Unity or fracture: explaining political preference formation among large American, British, and German firms
Title: Unity or fracture: explaining political preference formation among large American, British, and German firms
Author: SELLING, Niels
Citation: Florence : European University Institute, 2018
Series/Number: EUI PhD theses; Department of Political and Social Sciences
This is a theses on political preference formation, which refers to the ways in which actors learn to prefer one political option over another. In political science, these actors are usually private citizens, in their role as voters, and it is easy to see that voting behavior will continue to dominate the research on political preferences. After the referendum that saw a majority of Britons in favor of leaving the EU and the American election of 2016, which brought Donald J. Trump to the White House, people now call for political scientists to spend the next few years trying to figure out how this could have possibly happened.1 It is a safe bet that political science journals will be filled to the brim with articles on the topic and that many, many hours in university classrooms will be devoted to discussions of Trumpism, authoritarianism, anti-immigrant sentiments, white backlash, et cetera. As important as this is, the road that this study travels takes a different turn. It heads away from elections and referendums – “electoral spectacles”, as Hacker and Pierson (2011, p. 86) call them – and instead takes aim at preference formation among large firms, the type of actor that, according to the same authors, truly shapes politics in the long run.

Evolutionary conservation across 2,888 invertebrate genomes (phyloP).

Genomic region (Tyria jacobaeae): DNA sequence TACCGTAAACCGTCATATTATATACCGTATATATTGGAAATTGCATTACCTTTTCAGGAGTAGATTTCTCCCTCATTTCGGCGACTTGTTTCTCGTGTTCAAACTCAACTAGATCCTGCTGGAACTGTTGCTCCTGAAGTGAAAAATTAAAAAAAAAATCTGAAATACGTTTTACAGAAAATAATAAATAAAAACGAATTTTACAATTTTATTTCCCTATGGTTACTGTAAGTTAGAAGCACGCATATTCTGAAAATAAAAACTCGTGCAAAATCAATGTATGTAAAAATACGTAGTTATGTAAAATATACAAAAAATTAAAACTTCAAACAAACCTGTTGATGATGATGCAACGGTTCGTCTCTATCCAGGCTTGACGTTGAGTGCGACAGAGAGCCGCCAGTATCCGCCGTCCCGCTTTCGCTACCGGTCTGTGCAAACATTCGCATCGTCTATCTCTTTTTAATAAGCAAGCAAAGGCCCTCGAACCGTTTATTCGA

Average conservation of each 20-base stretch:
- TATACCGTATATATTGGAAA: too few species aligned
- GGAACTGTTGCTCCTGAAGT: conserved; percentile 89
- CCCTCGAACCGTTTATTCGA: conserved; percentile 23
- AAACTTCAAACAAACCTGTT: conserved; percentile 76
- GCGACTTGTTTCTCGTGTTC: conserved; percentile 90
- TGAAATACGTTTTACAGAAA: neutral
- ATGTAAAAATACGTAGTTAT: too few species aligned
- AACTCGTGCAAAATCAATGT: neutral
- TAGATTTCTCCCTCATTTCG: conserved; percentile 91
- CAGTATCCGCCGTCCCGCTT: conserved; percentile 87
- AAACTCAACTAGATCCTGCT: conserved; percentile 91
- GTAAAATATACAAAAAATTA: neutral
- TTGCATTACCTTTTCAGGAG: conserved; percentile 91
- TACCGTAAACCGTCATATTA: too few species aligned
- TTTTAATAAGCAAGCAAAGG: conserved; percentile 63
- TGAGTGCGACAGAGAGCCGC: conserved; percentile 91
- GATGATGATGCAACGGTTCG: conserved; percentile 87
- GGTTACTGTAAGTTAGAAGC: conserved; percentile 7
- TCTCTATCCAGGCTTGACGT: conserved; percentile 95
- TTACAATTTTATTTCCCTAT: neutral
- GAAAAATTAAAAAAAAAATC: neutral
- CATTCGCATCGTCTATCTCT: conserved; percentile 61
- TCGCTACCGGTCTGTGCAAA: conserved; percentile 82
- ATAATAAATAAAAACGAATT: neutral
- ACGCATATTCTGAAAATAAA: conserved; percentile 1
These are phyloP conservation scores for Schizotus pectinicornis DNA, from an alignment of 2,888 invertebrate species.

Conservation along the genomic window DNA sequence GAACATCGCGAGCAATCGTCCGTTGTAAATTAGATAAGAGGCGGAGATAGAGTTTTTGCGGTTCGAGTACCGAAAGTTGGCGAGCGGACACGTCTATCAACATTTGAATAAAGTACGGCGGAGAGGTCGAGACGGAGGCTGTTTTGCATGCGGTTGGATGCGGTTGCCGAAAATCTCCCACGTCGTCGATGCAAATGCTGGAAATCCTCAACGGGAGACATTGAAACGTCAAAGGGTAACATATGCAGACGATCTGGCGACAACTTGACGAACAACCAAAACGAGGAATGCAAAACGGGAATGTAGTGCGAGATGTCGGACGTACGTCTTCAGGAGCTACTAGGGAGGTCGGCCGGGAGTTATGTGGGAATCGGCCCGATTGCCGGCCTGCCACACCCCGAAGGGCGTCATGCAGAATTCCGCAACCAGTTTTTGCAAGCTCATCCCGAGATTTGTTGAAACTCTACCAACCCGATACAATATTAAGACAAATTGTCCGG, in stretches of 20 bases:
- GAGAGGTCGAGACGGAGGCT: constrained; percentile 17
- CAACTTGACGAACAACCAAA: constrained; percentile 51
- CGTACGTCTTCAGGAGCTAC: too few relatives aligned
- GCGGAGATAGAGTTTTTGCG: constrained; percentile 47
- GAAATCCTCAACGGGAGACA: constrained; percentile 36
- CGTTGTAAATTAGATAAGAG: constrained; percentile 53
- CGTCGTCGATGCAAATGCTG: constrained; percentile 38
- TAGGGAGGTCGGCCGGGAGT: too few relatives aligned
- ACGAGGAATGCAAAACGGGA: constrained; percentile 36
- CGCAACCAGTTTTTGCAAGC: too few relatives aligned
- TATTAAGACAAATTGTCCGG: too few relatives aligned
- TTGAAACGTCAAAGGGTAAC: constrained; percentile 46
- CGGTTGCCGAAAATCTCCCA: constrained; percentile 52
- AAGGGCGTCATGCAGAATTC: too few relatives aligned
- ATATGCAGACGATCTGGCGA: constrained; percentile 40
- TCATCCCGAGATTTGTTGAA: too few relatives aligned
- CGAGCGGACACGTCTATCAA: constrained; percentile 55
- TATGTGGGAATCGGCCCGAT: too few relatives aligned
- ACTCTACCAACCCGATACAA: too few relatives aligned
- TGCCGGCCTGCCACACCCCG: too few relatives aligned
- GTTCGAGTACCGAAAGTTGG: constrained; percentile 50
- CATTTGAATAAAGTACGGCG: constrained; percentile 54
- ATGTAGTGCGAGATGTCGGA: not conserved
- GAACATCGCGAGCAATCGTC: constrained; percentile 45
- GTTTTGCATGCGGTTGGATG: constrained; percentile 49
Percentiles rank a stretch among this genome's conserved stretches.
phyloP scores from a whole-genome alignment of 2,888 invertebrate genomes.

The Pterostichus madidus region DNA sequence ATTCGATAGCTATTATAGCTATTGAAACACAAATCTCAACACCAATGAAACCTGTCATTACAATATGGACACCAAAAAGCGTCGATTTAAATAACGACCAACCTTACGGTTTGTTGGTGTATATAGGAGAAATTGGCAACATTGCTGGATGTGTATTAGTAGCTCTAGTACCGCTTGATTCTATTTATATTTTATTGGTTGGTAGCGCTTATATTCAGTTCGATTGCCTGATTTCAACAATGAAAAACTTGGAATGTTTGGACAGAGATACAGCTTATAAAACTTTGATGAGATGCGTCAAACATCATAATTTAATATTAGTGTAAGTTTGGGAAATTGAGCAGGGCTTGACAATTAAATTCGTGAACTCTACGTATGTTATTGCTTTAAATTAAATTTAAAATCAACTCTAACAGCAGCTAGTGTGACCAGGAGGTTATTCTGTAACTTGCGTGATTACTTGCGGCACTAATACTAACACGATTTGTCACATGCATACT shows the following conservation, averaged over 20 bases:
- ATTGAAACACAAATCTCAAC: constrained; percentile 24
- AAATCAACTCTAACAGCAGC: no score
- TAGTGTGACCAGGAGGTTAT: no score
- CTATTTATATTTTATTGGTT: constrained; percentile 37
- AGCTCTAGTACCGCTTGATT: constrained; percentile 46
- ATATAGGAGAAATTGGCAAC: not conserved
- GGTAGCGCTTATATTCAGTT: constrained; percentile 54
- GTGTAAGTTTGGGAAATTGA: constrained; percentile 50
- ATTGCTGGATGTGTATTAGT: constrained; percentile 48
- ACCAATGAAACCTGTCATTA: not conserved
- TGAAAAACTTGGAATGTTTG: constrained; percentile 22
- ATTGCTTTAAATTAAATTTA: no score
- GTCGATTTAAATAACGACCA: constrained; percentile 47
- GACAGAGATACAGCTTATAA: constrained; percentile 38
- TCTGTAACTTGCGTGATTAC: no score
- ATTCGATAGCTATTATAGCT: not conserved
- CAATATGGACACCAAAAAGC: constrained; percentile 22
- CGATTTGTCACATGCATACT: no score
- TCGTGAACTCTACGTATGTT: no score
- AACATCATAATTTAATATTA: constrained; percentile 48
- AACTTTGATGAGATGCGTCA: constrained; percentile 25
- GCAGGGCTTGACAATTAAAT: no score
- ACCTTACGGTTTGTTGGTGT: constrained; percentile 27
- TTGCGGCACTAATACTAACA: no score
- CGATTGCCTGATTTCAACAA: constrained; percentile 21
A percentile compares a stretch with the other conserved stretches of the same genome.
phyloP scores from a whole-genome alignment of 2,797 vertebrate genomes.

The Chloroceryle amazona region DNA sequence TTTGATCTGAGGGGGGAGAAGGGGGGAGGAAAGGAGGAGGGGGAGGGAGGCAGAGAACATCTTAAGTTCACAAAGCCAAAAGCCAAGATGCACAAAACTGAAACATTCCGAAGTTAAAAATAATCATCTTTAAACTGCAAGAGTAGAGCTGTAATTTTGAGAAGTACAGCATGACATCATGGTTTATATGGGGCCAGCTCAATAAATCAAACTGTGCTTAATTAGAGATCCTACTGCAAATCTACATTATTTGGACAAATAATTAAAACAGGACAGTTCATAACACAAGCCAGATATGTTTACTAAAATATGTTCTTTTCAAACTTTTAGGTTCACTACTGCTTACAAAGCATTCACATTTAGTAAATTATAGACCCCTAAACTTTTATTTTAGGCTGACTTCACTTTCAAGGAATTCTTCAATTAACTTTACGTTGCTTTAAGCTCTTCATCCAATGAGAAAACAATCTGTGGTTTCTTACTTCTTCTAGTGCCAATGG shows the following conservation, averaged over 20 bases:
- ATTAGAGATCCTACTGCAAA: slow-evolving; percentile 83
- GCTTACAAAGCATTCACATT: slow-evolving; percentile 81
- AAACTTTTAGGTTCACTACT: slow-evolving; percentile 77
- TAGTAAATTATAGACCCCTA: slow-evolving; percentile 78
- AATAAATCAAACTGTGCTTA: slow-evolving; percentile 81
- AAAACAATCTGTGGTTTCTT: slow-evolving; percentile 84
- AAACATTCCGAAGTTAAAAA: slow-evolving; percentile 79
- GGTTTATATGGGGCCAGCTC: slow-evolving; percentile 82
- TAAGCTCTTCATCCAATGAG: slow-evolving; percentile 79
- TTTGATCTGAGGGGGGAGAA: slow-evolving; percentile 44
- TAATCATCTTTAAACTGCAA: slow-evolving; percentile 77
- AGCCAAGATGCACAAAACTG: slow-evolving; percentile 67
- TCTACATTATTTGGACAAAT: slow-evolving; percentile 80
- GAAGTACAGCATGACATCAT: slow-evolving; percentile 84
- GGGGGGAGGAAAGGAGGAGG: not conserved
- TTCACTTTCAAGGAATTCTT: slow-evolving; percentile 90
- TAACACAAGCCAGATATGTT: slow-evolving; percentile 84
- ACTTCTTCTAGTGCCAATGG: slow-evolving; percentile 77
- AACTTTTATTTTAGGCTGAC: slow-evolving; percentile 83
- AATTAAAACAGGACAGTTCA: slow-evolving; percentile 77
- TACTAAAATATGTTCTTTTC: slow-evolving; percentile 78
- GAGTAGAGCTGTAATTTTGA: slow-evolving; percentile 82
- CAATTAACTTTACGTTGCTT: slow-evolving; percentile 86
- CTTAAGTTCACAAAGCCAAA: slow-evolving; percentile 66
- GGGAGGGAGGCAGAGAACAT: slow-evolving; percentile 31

Defence date: 28 May 2018; Examining Board: Professor Pepper Culpepper, formerly EUI / University of Oxford (Supervisor) ; Professor Philipp Genschel, European University Institute ; Professor Mark Mizruchi, University of Michigan ; Dr. Stefano Pagliari, City University of London
Type of Access: embargoedAccess